4 slightly beaten eggs
1 teaspoon vanilla (or try maple, lemon, orange, or almond flavoring instead)
1/2 cup dried fruit (raisins, finely diced dried apples or apricots, cherries, etc.)
1 teaspoon cinnamon
1 tablespoon butter
Preheat oven to 350 degrees. Grease a baking dish and spread bread cubes evenly in it. Mix milk, salt, sugar, eggs, vanilla, dried fruit and cinnamon in a separate bowl, pour slowly over bread, being careful to moisten all the bread. Dot the top with bits of butter. Bake approximately 30 minutes until firm and top is browned. Serve warm with cream or maple syrup. Keeps well in refrigerator for several days.
Yield: 8 servings
Approximate nutrition per serving: 212 calories, 5.7 grams fat (2.6 grams saturated, 24 percent fat calories), 8 grams protein, 32 grams carbohydrate, 114 milligrams cholesterol, 1 gram dietary fiber, 237 milligrams sodium.
From Mollie Katzen, adapted from Sunlight Café
Nonstick spray for the pan
2 cups unbleached all-purpose flour
1/2 teaspoon salt (rounded measure)
1 1/2 teaspoons baking powder
1 1/2 teaspoons cinnamon
1 teaspoon ground ginger
1/4 teaspoon allspice
1 tablespoon granulated sugar
1 tablespoon grated or chopped orange zest
1/3 cup dark brown sugar, packed
1 cup mashed pumpkin (or squash or sweet potato)
1 large egg
1/2 cup milk (plain soy milk will also work)
1 tablespoon vanilla extract
4 tablespoons (half a stick) unsalted butter, melted
Preheat the oven to 400 degrees. Lightly spray 8 standard-sized muffin cups with nonstick spray.
Combine the flour, salt, baking powder, spices, granulated sugar and orange zest in a medium-sized bowl, and stir until well-blended. Crumble in the brown sugar, and mix with a fork and/or your fingers until thoroughly combined.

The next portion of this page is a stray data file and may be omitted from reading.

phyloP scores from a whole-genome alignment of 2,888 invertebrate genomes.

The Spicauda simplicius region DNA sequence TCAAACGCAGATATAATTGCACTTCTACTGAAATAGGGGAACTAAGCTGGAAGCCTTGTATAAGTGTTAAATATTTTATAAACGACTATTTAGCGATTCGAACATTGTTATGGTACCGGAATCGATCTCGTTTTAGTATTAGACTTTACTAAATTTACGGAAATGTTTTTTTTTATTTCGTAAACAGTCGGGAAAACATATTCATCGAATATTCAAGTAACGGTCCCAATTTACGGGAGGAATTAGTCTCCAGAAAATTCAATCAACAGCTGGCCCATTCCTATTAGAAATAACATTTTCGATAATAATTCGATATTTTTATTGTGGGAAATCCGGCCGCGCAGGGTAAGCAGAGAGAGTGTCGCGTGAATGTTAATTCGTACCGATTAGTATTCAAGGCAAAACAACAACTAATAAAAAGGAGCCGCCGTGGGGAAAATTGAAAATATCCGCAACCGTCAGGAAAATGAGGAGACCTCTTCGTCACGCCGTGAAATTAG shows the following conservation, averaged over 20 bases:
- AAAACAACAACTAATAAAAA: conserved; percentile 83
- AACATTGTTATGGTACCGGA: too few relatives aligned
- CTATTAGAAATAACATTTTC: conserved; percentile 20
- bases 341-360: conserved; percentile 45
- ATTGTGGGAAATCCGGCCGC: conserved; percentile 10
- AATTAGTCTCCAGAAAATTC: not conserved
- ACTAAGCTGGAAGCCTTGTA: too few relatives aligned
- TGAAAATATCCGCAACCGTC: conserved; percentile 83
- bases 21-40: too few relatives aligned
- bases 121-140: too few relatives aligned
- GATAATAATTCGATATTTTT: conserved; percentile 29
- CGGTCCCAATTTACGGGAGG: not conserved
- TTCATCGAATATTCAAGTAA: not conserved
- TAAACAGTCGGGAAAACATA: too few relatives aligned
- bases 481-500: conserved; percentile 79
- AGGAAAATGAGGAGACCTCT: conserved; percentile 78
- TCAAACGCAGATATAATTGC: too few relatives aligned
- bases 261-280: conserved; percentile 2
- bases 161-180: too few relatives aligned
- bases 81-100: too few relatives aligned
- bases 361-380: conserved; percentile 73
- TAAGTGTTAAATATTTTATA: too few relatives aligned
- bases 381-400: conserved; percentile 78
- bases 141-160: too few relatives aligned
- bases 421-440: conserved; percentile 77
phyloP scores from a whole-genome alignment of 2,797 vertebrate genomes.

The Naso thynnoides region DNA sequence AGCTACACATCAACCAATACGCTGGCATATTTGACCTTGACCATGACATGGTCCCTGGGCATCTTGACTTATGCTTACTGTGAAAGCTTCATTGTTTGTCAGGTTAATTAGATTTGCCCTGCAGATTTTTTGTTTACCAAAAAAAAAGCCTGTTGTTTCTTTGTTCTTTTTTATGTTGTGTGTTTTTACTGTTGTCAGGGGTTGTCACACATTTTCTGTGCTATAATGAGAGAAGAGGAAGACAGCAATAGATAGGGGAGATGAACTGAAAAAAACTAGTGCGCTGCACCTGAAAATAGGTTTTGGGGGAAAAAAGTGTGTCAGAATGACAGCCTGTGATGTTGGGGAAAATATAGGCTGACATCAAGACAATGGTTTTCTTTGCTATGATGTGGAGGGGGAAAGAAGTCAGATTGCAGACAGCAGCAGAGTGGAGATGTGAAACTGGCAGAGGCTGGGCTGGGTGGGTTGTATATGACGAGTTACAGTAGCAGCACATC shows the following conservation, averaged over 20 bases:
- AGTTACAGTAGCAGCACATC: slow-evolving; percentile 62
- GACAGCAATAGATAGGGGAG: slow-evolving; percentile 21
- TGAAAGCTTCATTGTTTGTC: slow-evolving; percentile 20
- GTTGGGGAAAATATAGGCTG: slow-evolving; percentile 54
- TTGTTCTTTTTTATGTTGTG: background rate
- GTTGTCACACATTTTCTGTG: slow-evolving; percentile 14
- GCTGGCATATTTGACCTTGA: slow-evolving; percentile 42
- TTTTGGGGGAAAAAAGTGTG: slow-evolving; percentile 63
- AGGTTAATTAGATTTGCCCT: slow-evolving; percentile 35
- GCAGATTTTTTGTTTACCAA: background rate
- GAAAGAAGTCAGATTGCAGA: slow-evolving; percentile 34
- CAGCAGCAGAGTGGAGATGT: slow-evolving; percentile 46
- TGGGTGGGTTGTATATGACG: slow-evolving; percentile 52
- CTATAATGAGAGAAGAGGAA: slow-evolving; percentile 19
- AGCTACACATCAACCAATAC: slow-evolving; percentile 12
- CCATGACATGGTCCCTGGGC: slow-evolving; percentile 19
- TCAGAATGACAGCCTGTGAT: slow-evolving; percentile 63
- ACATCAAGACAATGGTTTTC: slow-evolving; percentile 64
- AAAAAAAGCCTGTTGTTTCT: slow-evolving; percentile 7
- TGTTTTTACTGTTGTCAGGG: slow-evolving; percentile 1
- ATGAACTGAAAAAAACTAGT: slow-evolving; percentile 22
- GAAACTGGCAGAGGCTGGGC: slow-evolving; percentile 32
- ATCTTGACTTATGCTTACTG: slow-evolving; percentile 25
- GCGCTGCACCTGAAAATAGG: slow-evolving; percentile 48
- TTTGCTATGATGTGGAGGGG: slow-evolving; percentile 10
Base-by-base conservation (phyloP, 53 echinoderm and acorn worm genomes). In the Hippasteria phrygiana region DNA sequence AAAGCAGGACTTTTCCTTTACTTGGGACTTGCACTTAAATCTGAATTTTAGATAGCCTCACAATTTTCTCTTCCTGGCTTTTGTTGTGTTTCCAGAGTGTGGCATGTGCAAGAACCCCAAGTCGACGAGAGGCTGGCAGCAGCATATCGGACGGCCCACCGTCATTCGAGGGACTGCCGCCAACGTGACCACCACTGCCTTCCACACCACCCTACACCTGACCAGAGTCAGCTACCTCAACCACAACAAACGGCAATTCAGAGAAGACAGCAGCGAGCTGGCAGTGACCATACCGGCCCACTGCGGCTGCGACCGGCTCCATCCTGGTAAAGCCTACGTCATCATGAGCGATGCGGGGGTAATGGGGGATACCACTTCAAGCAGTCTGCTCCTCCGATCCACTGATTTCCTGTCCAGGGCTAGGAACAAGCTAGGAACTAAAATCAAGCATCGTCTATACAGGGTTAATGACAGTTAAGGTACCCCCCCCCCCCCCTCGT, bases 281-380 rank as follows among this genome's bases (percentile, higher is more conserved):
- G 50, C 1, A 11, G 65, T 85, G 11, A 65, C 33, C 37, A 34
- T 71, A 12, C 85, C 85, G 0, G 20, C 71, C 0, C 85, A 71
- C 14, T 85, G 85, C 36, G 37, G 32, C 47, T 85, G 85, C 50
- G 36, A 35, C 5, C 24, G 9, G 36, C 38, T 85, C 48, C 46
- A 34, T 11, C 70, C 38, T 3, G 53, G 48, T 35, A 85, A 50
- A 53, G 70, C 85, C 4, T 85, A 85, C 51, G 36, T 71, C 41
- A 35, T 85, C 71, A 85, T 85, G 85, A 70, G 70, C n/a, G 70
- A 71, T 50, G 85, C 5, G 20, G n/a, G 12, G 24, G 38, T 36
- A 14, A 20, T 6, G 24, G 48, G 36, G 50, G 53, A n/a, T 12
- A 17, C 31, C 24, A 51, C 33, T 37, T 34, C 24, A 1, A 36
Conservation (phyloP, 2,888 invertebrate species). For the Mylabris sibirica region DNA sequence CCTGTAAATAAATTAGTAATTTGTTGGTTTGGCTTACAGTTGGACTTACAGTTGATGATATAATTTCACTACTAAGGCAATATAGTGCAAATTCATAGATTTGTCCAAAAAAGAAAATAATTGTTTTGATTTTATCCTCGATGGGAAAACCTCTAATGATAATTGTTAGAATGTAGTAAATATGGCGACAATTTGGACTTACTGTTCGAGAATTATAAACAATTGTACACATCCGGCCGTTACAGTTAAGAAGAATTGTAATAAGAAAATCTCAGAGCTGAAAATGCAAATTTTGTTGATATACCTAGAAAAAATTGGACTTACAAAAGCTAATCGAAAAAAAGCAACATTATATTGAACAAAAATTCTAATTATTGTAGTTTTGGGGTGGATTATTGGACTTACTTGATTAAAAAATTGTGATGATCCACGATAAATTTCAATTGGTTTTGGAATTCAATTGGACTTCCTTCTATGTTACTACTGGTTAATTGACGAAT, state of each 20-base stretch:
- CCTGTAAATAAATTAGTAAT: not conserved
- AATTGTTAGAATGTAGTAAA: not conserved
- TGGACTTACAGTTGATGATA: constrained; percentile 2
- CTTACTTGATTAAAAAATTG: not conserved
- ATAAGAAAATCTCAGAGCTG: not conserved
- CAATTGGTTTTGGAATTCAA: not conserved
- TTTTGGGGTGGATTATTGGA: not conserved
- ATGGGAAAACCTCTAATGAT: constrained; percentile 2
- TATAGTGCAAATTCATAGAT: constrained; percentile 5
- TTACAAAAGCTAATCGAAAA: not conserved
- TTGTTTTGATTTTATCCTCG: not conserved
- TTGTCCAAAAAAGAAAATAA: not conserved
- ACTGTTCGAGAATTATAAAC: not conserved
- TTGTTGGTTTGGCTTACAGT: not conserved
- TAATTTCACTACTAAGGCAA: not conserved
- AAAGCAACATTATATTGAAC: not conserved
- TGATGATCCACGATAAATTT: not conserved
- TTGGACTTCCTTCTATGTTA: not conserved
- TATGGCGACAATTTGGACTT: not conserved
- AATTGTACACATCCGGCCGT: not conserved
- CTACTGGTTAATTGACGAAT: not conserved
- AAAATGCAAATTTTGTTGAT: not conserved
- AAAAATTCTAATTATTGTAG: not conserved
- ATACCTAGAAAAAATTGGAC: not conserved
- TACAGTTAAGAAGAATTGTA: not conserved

Measure the pumpkin (or squash or sweet potato) into a second medium-sized bowl. Add the egg, milk and vanilla, and beat with a fork or a whisk until well-blended.
Slowly pour this mixture, along with the melted butter, into the dry ingredients. Stir with a spoon or a rubber spatula from the bottom of the bowl until you have a uniform batter. Don’t overmix.
Spoon the batter into the prepared muffin cups. (I find it easiest to use two soup spoons for this: one to scoop up the batter and the other to push it into the cup.) For smaller muffins, fill the cups about 4/5 of the way. For larger muffins, fill them even with the top of the pan. If you have leftover batter, spray one or two additional muffin cups with nonstick spray, and put in as much batter as you have.
Bake in the center of the oven for 20 to 25 minutes, or until lightly browned on top and a toothpick inserted all the way into the center comes out clean. Remove the muffins from the pan and place on a rack to cool. Wait at least 30 minutes before serving.
Yield: 8 to 10 medium muffins
Approximate nutrition per serving (based on 10): 198 calories, 5.6 grams fat (3 grams saturated, 26 percent fat calories), 4 grams protein, 32 grams carbohydrate, 34 milligrams cholesterol, 1 gram dietary fiber, 207 milligrams sodium.